Globalization and Liberalism

978-1-58731-334-9
Forthcoming Books
Cloth $30
292 pages, 6" x 9", acknowledgments, notes, references, vita, index publication date: April 2018

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Globalization and Liberalism

An Essay on Montesquieu, Tocqueville, and Manent

Shelley, Trevor

Many in the West today talk about the emergent unity of humanity, as social scientists examine the world through “global values,” assessing “global opinion”; economists study the “global economy” and “global finance”; historians write of “universal history;” legal scholars speak of “global domestic politics” and “world society,” while advocating “transnational justice”; political pundits announce the death of the nation-state. One could list additional examples illustrating the same apparent fact: a growing sense of global unity, and a universalist perspective on things social, economic, legal, historical, and political. It is not self-evident, however, whether this phenomenon – often referred to as “globalization” – is an extension of liberalism, or instead an accident following upon it. One may wonder whether all liberal thinkers embrace it, and whether opponents are necessarily anti-liberal thinkers? This book argues that if some thinkers are partisans of universalism, and certain others are partisans of particularism, there is nonetheless a moderate, middle, and liberal, perspective, as found in the works of Baron de Montesquieu, Alexis de Tocqueville, and Pierre Manent.

While both globalization and liberalism are often studied, there is no work engaging a study of globalization through the liberal thought of these particular three French political philosophers, which this book is the first to do, bringing the insights of these great thinkers to bear on the salient phenomenon of globalization. Herein “globalization” refers to the apparent phenomenon of a unifying humanity, as well as the homogenization of the worlds’ peoples, buttressed as it is by a philosophical perspective that is altogether universalist. Strict advocates of this tendency long for the transcendence of traditional and particularistic political bodies, such as the nation-state, and imagine a world without any relevant political differences, borders, and conflict.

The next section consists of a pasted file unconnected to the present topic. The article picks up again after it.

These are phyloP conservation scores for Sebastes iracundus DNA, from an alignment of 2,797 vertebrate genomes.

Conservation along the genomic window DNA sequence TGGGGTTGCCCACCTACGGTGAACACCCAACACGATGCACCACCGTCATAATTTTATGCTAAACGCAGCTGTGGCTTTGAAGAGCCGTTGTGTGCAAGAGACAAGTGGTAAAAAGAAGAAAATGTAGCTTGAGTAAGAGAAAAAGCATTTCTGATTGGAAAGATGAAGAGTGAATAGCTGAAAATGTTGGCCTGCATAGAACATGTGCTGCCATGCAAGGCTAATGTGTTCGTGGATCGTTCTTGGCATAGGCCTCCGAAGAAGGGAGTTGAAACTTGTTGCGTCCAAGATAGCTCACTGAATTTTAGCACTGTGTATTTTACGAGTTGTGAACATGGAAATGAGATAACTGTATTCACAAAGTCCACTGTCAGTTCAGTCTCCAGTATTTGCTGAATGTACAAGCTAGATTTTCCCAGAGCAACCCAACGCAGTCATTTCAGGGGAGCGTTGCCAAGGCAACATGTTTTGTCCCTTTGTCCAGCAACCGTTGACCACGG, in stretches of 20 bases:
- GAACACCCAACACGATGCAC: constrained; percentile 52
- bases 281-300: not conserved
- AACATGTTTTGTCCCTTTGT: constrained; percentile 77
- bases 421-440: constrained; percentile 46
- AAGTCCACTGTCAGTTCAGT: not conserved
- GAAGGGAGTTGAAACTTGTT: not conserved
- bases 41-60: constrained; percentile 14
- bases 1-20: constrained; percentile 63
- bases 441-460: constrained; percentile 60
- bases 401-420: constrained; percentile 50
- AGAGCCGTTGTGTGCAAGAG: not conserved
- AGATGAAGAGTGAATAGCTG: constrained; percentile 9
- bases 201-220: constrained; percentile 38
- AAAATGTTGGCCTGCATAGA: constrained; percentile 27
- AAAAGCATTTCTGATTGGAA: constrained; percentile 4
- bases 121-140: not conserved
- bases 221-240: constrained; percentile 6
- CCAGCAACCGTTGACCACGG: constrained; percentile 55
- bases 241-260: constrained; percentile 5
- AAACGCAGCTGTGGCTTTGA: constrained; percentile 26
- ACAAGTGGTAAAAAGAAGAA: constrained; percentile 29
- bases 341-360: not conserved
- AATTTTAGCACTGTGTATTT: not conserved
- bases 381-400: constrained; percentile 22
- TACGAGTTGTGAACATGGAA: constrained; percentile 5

While many liberal thinkers and a great deal of Western elite opinion embrace this viewpoint, the three thinkers under consideration all offer arguments to moderate this desire. Insofar as Montesquieu, Tocqueville, and Manent each recognize certain benefits to globalization, they nonetheless defend the importance of distinct and particular sovereign political communities. According to the political psychology of the tradition of thought traced herein, human flourishing and satisfaction is best achieved among selfgoverning individuals. Thus, the liberal thought of these three French thinkers offers the intellectual resources to defend sovereign and self-governing entities without falling into parochialism, ideological particularism, or hostile forms of nationalism.

Trevor Shelley is a native of Calgary, Alberta. After an itinerant course in this globalized world – including completing a PhD in Political Science at Louisiana State University – he since returned home to the place where the infinite prairies meet the majestic Rockies. He has written and published numerous articles and reviews, and is a regular columnist for Troy Media.

We live in an age where ”progressive” intellectuals presuppose that true democracy demands the affirmation of “global values” and the drive toward a world government, a ”universal and homogenous state.” Intellectuals, journalists, and educators bemoan the effects of “globalization” even as they uncritically endorse cosmopolitanism and dismiss national attachments as parochial and outdated. They confuse thoughtful patriotism – and commitment to the self-governing nation – with the narrowest form of nationalism. In a wonderfully lucid and learned essay, Trevor Shelley recovers a humane liberal tradition, from Montesquieu to Manent, that takes the political seriously and does full justice to the legitimate claims of both universality and particularity.

Whether discussing Tocqueville's critique of the pantheistic reveries of democratic man or Pierre Manent's erudite defense of the nation, the political form that provides the indispensable framework for democratic selfgovernment, Shelley thoughtfully illumines the place and limits of globalization in a democratic age. —Daniel J. Mahoney, Augustine Chair in Distinguished Scholarship, Assumption College.